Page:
A nine-month-old male infant presented with erythematous patches and papules on his cheeks and chin of two months’ duration (Figure 1). During this period he had been treated with topical triamcinolone acetonide cream (Aristocort A). The infant was started on oral erythromycin therapy at a dosage of 250 mg once daily. Treatment also included use of a soap substitute bar and twice-daily application of a paste containing 10 mL of Burow’s solution, 20 g of Aquaphor and 30 g of zinc oxide paste. He improved steadily and was free of lesions after six weeks.
A 30-year-old woman presented with erythematous and edematous papules and pustules on her cheeks and malar eminences (Figure 2). She had been treated for sun allergy with fluocinonide cream (Lidex) for over one year. She was started on a regimen of oral tetracycline, zinc oxide ointment and a soap substitute bar (Lowila Cake) for three months. She had markedly improved by the end of the treatment period.
A 27-year-old woman presented with a bright-red, patchy eruption of papules and pustules on her cheeks (Figure 3). She also had papules on her chin and numerous telangiectases. She had received four months of treatment with betamethasone valerate cream (Valisone) for a facial rash. Oral tetracycline and mild sulfur lotion were prescribed, and the lesions cleared in about six weeks.
A 65-year-old woman presented with a diffuse, erythematous, papular eruption on her cheeks, chin, nose and forehead of several months’ duration (Figure 4). She had been treated for several months with betamethasone valerate ointment (Valisone) for a facial rash. Oral tetracycline, zinc paste and a mild soap were prescribed, and she improved after four months of treatment.
A 29-year-old woman presented with a bright-red, diffuse, papular eruption covering her chin and most of her upper lip area (Figure 5). She had been treated over a number of weeks with betamethasone benzoate lotion (Uticort) for a nonspecific facial eruption. Six weeks after she was started on treatment with oral tetracycline, zinc oxide ointment and a soap substitute bar, marked improvement was evident.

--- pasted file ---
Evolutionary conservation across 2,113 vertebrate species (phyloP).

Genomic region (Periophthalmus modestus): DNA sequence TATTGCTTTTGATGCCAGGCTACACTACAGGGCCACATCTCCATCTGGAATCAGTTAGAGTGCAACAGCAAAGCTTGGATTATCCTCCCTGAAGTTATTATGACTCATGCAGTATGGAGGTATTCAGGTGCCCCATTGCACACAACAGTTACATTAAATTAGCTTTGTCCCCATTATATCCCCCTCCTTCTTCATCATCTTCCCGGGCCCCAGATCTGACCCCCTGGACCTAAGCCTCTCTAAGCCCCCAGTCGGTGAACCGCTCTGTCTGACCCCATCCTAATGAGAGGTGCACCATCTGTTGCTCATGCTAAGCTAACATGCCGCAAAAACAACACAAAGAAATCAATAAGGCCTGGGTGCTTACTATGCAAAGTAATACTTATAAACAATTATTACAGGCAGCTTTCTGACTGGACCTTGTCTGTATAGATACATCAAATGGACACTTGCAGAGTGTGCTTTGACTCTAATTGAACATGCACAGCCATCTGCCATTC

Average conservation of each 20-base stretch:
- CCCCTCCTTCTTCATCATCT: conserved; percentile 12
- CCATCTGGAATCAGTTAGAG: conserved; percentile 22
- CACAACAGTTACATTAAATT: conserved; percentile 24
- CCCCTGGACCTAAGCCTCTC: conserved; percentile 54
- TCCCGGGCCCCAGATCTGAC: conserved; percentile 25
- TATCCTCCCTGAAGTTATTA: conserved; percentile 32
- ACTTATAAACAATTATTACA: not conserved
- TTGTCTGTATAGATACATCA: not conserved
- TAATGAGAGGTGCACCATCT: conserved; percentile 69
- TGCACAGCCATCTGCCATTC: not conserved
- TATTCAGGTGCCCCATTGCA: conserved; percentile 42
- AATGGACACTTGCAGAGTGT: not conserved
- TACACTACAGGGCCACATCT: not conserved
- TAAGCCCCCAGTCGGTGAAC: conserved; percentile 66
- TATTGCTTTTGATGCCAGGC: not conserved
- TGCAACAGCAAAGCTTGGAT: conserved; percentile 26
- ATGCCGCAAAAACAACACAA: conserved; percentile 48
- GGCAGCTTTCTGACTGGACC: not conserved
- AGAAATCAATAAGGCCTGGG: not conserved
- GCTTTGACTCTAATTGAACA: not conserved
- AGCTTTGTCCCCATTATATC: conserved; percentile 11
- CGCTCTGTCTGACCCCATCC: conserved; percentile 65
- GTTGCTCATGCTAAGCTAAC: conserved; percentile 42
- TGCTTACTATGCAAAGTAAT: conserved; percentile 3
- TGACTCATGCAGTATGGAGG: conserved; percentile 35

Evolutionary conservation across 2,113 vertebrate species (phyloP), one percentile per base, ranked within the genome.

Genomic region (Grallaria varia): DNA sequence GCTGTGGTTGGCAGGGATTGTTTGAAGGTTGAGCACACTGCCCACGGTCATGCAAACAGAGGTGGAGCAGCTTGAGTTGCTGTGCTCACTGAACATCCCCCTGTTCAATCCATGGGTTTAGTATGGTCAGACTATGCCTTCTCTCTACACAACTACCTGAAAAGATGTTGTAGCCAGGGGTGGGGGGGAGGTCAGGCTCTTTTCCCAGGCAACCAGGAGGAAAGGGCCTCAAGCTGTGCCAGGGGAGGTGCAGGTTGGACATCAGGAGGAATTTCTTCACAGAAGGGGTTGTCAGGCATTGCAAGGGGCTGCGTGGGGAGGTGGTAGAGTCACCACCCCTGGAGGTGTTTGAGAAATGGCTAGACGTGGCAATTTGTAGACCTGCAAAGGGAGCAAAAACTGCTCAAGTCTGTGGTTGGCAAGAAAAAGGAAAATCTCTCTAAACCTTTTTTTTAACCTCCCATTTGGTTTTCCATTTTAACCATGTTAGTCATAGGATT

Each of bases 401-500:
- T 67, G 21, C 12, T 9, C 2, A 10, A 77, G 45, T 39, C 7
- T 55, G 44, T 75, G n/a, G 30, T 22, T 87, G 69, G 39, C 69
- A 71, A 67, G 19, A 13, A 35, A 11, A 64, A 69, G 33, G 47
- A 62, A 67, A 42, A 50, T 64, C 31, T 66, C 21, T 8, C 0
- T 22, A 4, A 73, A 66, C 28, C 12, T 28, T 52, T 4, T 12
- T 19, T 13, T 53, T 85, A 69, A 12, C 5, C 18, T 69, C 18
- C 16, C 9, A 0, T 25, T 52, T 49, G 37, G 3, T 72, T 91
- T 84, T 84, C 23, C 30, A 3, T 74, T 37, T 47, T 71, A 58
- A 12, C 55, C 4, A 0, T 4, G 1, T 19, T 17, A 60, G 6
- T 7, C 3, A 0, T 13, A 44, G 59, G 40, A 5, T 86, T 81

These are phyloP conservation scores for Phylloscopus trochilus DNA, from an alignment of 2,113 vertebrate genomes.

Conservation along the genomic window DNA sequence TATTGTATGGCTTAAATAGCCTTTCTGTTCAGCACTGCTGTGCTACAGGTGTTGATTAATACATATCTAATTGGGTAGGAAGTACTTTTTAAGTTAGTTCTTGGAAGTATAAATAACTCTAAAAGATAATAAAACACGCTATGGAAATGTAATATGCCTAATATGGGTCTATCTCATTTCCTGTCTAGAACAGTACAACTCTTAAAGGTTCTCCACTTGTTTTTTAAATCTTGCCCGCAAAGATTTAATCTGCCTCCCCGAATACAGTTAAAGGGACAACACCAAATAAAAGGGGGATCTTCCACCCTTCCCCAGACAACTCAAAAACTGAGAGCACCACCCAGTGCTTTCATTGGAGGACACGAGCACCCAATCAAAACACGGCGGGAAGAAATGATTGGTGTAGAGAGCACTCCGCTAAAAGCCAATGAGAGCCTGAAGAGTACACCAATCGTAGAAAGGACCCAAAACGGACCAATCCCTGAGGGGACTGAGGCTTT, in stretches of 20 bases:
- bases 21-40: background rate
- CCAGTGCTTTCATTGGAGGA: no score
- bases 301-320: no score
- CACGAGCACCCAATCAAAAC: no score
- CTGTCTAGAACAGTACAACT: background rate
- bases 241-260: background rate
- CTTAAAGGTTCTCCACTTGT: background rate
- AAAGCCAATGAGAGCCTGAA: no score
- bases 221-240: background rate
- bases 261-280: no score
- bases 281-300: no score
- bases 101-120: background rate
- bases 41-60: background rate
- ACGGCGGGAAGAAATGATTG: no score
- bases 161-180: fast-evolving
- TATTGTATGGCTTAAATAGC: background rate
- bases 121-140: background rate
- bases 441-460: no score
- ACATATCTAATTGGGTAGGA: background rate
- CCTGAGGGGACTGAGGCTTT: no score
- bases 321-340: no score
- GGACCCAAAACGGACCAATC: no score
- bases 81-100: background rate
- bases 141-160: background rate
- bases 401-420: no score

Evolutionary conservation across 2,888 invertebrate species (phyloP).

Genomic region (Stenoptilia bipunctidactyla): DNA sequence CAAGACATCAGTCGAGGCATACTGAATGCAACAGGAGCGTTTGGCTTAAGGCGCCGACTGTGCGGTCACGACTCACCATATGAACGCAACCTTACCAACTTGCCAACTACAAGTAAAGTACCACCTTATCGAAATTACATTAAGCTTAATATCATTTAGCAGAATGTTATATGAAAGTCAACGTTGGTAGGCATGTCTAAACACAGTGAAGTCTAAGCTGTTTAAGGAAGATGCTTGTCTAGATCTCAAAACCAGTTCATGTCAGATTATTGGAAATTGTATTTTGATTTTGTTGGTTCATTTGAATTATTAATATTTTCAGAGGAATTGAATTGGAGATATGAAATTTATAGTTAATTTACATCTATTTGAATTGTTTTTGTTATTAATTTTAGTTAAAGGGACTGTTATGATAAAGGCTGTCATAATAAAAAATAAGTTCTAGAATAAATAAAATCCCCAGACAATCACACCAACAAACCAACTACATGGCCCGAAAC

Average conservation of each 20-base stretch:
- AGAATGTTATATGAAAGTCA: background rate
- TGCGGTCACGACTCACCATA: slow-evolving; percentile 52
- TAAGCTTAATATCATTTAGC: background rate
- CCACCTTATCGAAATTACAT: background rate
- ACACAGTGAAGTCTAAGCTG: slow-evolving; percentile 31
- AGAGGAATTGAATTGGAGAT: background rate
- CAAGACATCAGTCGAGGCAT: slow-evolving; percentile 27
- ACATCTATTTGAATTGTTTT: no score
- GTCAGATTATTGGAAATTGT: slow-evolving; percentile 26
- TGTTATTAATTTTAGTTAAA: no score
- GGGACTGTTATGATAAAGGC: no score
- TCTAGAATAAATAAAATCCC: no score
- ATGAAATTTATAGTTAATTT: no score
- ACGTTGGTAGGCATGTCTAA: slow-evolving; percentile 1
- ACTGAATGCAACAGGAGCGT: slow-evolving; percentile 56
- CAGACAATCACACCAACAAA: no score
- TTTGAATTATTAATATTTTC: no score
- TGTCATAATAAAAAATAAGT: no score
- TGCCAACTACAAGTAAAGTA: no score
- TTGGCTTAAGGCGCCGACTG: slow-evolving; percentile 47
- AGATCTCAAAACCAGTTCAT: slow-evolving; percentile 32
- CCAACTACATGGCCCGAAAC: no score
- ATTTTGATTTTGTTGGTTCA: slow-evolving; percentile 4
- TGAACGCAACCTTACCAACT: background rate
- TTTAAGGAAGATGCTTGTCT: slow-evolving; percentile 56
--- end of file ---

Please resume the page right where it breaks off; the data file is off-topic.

A 16-year-old woman presented with an erythematous, papular and scaly eruption on her cheeks and paranasal areas (Figure 6). For more than a year she had been treated with betamethasone valerate cream (Valisone) for a facial rash. She was treated with oral tetracycline, milk compresses and zinc ointment, and was greatly improved after six weeks.
A 22-year-old woman presented with a sharply marginated, erythematous and edematous, papular and pustular eruption on her chin and perioral area (Figure 7). She had received treatment with fluocinonide gel (Lidex) for three months for a rash presumably due to irritation from her husband’s beard. With treatment consisting of oral tetracycline, zinc ointment and a soap substitute bar, the lesions slowly resolved. After five months, resolution was almost complete.
An 80-year-old woman presented with an erythematous, papular and pustular eruption covering almost all of her face (Figure 8). She had been treated with betamethasone dipropionate cream (Diprosone) for an apparent angular stomatitis (perleche). She applied the cream regularly three times daily for one year. The rash became progressively worse and began to spread from her mouth angles to the rest of her face. She was placed on oral tetracycline and milk compresses three times daily. After five and one-half months of treatment, she had greatly improved.